And His plan has always been the same: to give eternal life in His new creation to all who will trust, not in their own achievements, smarts, money, shrewdness, health, or anything else, but who trust only in Him.

Saints are those who trust God to give them the free gifts that come to all who turn from sin and believe in Jesus: gifts like forgiveness of sin, eternal life, and a sense of purpose.

But if sainthood is a free gift from God, we must not think for a moment that sainthood is easy. We see this from just four words in our lesson from Revelation today.

The first two of those words appear at the beginning of verse 9: “After this.” After what, exactly?

John saw the multitude of saints after an event that’s mentioned in verse 14. That’s where you can read two more important words: “great ordeal.”

The great ordeal is something John never saw in the scenes described in Revelation 7.

But the great ordeal is something through which every believer in Jesus will go, in big ways and small.

Folks, we live in a world filled with beauty and wonder. But with its beauty and wonder marred by human sin, death, and even the suffering of the saints, this world also presents but a glimmer of the beauty and wonder—the perfection—that await all who persevere in following Jesus to the end.

After life in this world, the saints who have kept on trusting Jesus, will be met by the Savior, Who will make them clean forever, Who will dry their tears, Who will feed the hungry and give water to the thirsty, and lead them into the new creation for which each of us were made.

For now, we live in an in-between time in which, as Paul writes in the New Testament, both we and the whole of creation wait with eager longing for Christ to reveal Himself and His children.

Life in this world can be hard. And sometimes, as we’ve noted before, life in this world is made harder because we believe.

I am personally convinced that the devil couldn’t care less about tempting or testing those who live their lives without faith in Christ or fear and respect for God. The devil already has them bagged; so, why should he bother them?

Instead, the devil tests, tempts, and tries the saints. And every believer in Christ will, eventually, bear the scars—physical, emotional, or relational—that come to those who put following Jesus first in their lives.

Our own personal “great ordeals” may include persecution, chronic or fatal illness, disagreements over priorities with those we love or with whom we work, or the internal conflicts that happen within us when a sin tantalizes us and we know that we must choose God’s way and not our own.

A dear friend of Ann’s and mine, Karen, spoke for millions of Christians after she’d gotten yet another poor report on the cancers that would eventually take her life. We were sitting alone when she remarked, “I just can’t seem to catch a break, Mark.”

People who haven’t experienced the biggest break any of us could possibly get—forgiveness and new life through Jesus—have no reason to wonder about the bad breaks life brings them. If you don’t know the God we meet in Jesus, Who is all-powerful and all-loving, the bad breaks of this life aren’t mysterious or baffling.

Yet, despite her disappointment and mystification, Karen, an exceedingly intelligent and wise person, persisted in her faith, confident that while the many prayers for her healing weren’t answered in this life, she would, because of her faith in Christ, experience the ultimate healing when she would, in eternity, be with God the Father, Son, and Holy Spirit and with all the saints who, like her, trust in Jesus.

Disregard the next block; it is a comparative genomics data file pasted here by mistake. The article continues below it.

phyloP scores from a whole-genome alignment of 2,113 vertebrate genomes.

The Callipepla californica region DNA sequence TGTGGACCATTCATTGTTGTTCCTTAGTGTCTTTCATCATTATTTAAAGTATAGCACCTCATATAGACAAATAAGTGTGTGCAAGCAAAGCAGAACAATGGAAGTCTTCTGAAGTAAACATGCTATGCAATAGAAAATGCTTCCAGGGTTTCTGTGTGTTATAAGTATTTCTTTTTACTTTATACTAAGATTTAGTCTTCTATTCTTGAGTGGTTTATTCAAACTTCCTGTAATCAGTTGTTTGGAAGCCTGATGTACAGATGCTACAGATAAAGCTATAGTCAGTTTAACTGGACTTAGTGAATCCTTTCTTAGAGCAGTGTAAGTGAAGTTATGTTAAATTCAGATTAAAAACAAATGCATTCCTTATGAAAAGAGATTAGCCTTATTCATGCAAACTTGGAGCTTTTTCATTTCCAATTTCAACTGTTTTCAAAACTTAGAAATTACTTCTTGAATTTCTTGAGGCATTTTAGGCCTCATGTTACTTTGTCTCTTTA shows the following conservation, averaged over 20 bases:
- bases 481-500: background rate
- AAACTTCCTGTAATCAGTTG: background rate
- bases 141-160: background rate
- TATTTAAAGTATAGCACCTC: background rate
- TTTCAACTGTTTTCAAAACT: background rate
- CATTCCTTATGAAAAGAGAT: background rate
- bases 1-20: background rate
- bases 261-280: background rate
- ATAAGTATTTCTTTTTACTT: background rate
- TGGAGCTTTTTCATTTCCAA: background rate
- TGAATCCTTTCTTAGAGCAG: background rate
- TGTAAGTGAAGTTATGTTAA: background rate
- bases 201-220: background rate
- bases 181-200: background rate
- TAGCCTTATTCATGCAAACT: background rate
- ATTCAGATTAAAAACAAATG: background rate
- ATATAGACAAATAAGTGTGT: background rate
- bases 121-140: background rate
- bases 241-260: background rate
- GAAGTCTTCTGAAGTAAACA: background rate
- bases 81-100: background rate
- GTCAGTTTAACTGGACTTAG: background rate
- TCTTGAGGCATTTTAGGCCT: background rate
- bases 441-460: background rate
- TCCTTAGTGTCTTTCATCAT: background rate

And unlike others who endure life’s difficulties without meaning or purpose, the saints on earth, like the saints in heaven, have a purpose: to glorify God and to point to Jesus as our only hope.

A year ago, my friend and colleague, Pastor Glen VanderKloot, suffered a heart attack that required two stents. Just a few weeks ago, he learned that he was suffering from a serious form of skin cancer, Merkel Cell, which is rare. The initial signs are encouraging, but Glen will be undergoing radiation treatments between now and Christmas. Today, once more, he is in the pulpit proclaiming the new life that belongs to all who repent and believe in Jesus. In an email to the subscribers of his daily devotions this past week, Glen gave glory to the God he knows in Christ. “God is good all the time,” Glen affirmed. “All the time, God is good!”

What are saints?

They’re people who trust their whole lives to Jesus.

They know to Whom they belong and they know where they’re headed.

They know that this life is not perfect.

But they have a purpose in this life: To let the whole world know about the Lamb Jesus, Who will, after the last page has been closed in the last chapter of this world's story, welcome all who have trusted in Him to His new creation.

In the meantime, dear saints of God, don’t be afraid!

Trust in Jesus.

Know His love and power for you even in the midst of life’s greatest ordeals and know for a fact that, like the saints whose names we have read, remembered, and honored this morning, Jesus will welcome you in His heavenly kingdom.

He’s eagerly waiting for the moment when you too will join angels and saints in singing and savoring the glories of our loving God and when all who have persistently, perseveringly followed their Savior in this world hear the Lord say to them in the next, “Well done, good and faithful servant!” Amen!